Faculty Research 1990 - 1999


Expression of allogeneic MHC class I antigens by transgenic mouse trophoblast does not interfere with the normal course of pregnancy.

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Base-Sequence, DNA-Primers: ge, Female, Fetal-Development: ge, im, Fetal-Resorption: ge, im, Gene-Expression, Genes-MHC-Class-I, H-2-Antigens: ge, Isoantigens: ge, Male, Maternal-Fetal-Exchange: ge, im, Mice, Mice-Inbred-C57BL, Mice-Transgenic, Polymerase-Chain-Reaction, Pregnancy, Spleen: im, cy, SUPPORT-NON-U-S-GOVT, SUPPORT-U-S-GOVT-NON-P-H-S, Trophoblast: im

JAX Source

Transgenic Res 1998 Sep;7(5):343-55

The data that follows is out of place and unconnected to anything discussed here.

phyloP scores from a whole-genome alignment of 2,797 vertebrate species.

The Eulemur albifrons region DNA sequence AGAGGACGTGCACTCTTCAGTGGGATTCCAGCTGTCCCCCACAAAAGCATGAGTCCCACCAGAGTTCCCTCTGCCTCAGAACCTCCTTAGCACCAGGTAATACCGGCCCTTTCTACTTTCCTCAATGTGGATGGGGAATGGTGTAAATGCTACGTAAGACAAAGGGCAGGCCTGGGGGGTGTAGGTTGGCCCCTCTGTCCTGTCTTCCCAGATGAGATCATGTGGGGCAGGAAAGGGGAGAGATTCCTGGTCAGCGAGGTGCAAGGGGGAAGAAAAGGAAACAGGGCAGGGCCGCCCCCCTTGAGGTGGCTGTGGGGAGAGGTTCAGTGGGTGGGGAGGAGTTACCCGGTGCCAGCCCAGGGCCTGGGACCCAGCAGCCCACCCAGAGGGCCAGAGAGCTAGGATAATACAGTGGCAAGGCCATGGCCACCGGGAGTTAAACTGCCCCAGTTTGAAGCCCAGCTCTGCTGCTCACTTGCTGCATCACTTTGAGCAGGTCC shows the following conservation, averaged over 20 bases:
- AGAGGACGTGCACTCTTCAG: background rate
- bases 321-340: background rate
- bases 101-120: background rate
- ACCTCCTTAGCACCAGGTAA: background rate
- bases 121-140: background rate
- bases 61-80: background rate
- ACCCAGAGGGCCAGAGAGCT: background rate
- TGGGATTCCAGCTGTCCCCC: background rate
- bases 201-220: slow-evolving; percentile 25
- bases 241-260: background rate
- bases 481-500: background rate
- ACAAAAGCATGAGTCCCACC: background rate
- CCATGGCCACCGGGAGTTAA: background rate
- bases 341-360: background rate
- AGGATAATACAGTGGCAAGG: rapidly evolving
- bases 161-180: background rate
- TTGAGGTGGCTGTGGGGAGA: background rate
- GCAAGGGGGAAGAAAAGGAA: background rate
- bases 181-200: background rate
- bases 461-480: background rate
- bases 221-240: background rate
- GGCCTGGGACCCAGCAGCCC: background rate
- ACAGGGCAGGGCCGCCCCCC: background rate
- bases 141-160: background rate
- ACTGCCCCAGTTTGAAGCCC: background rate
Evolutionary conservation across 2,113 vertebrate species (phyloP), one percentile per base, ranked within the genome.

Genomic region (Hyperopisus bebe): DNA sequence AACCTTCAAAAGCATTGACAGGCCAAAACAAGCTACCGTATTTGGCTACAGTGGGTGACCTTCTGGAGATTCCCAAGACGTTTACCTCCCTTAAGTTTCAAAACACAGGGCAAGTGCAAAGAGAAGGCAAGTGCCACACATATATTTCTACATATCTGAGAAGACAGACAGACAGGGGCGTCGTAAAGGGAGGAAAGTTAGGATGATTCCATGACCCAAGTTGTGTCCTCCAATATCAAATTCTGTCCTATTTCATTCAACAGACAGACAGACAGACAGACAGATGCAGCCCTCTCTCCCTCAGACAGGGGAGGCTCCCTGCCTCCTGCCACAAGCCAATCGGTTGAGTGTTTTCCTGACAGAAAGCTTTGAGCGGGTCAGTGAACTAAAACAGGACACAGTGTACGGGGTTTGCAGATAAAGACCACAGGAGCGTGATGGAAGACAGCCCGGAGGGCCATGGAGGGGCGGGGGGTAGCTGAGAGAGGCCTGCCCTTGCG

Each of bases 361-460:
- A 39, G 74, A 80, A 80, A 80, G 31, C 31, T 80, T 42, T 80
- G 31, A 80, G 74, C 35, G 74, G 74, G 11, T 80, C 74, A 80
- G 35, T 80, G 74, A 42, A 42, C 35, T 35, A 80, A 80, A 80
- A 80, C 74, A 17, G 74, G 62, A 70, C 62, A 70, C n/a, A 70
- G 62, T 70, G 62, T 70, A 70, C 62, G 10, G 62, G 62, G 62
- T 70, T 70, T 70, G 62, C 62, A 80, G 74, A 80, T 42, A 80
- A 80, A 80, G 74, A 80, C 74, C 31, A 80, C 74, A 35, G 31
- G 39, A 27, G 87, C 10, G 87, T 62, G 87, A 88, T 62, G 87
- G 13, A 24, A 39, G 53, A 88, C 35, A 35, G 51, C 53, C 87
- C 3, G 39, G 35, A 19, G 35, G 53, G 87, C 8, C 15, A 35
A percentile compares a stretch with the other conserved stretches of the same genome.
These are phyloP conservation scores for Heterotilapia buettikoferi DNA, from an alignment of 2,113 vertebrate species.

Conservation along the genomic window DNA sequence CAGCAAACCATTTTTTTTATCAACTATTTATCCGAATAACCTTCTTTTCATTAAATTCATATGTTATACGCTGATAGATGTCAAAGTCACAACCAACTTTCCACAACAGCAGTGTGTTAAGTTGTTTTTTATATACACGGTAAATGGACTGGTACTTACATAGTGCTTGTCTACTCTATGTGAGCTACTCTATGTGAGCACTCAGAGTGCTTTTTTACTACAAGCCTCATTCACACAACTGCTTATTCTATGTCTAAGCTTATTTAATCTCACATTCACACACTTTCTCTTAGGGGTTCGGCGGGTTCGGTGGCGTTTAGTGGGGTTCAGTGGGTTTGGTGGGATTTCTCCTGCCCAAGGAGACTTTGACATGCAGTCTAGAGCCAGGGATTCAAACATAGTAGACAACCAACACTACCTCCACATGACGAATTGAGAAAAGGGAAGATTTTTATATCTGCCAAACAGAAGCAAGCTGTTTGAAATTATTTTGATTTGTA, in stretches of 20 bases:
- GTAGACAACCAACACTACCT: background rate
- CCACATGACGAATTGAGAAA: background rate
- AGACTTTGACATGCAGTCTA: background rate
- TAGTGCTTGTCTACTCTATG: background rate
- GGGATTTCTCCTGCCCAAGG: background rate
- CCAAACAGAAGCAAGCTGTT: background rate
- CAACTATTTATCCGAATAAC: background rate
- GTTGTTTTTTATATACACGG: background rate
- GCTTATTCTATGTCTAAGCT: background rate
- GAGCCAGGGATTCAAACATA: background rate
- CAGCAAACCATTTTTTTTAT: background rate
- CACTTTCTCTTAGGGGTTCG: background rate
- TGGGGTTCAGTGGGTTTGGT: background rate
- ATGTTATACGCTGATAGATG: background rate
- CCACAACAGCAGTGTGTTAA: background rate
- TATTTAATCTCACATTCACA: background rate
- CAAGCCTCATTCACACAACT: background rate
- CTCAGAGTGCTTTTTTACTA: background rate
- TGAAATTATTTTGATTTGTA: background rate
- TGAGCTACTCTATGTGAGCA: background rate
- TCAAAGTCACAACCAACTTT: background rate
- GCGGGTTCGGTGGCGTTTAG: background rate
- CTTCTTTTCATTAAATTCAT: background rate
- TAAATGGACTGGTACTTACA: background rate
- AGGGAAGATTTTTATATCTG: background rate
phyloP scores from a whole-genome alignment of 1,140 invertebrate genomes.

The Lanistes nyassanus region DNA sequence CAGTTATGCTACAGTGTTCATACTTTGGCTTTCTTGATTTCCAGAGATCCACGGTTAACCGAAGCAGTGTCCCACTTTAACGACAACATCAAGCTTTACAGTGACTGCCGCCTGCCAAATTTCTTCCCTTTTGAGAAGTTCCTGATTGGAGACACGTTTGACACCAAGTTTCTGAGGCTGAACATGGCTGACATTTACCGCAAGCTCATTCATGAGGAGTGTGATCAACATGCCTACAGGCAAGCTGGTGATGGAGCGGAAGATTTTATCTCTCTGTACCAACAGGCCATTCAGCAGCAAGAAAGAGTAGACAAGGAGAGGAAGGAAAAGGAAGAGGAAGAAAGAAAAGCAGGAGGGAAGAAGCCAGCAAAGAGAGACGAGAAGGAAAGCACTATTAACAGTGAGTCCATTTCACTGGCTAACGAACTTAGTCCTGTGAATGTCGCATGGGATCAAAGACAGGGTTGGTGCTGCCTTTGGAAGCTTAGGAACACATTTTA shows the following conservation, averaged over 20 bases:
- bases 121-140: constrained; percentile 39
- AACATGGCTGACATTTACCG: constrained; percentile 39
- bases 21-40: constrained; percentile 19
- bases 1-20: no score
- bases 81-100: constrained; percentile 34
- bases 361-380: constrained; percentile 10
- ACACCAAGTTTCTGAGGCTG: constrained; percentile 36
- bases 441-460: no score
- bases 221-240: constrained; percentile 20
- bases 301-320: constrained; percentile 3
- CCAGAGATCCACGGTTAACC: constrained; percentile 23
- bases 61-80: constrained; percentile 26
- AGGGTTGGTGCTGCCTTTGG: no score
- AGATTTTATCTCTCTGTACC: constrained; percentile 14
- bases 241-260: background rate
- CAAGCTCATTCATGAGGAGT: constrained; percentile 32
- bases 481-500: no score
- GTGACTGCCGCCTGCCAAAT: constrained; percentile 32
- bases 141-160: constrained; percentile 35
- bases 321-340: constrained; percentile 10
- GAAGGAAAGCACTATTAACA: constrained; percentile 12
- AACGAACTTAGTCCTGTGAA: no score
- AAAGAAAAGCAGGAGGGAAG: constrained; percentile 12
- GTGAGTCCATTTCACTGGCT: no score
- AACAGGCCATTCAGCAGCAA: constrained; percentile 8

Mammalian embryos express paternal histocompatibility antigens which make them potential targets for maternal immune responses. Yet, the histoincompatible fetus survives and develops normally. Down regulation of classical MHC antigen expression by trophoblast cells which are in direct contact with maternal circulation has been repeatedly shown. The trophoblast cells are unable to function properly in antigen presentation and do not induce allogeneic rejection reactions. In the present study we have created transgenic mice that express an allogeneic class I transgene whose transcription is controlled by the transferrin receptor promoter. The expression patterns of the transgene product mice from a single transgenic line were studied in each of the typical placental subpopulations. The allogeneic class I antigen was expressed in the allantoic plate region of the trophoblast, and this expression was not restricted to the endothelial region but extended also to the spongiotrophoblast, as well as the major blood vessels and in the endodermal sinuses. In contrast to the normal class I expression, prominent levels of allogeneic H-2 antigens were detected in the labyrinthine trophoblast. The fetal resorption rate in females mated with these transgenic males was not higher then the normal rate, and the embryos survived and developed normally. These data imply that the unusual expression of allogeneic class I antigens in certain trophoblast subpopulations does not affect fetal development.

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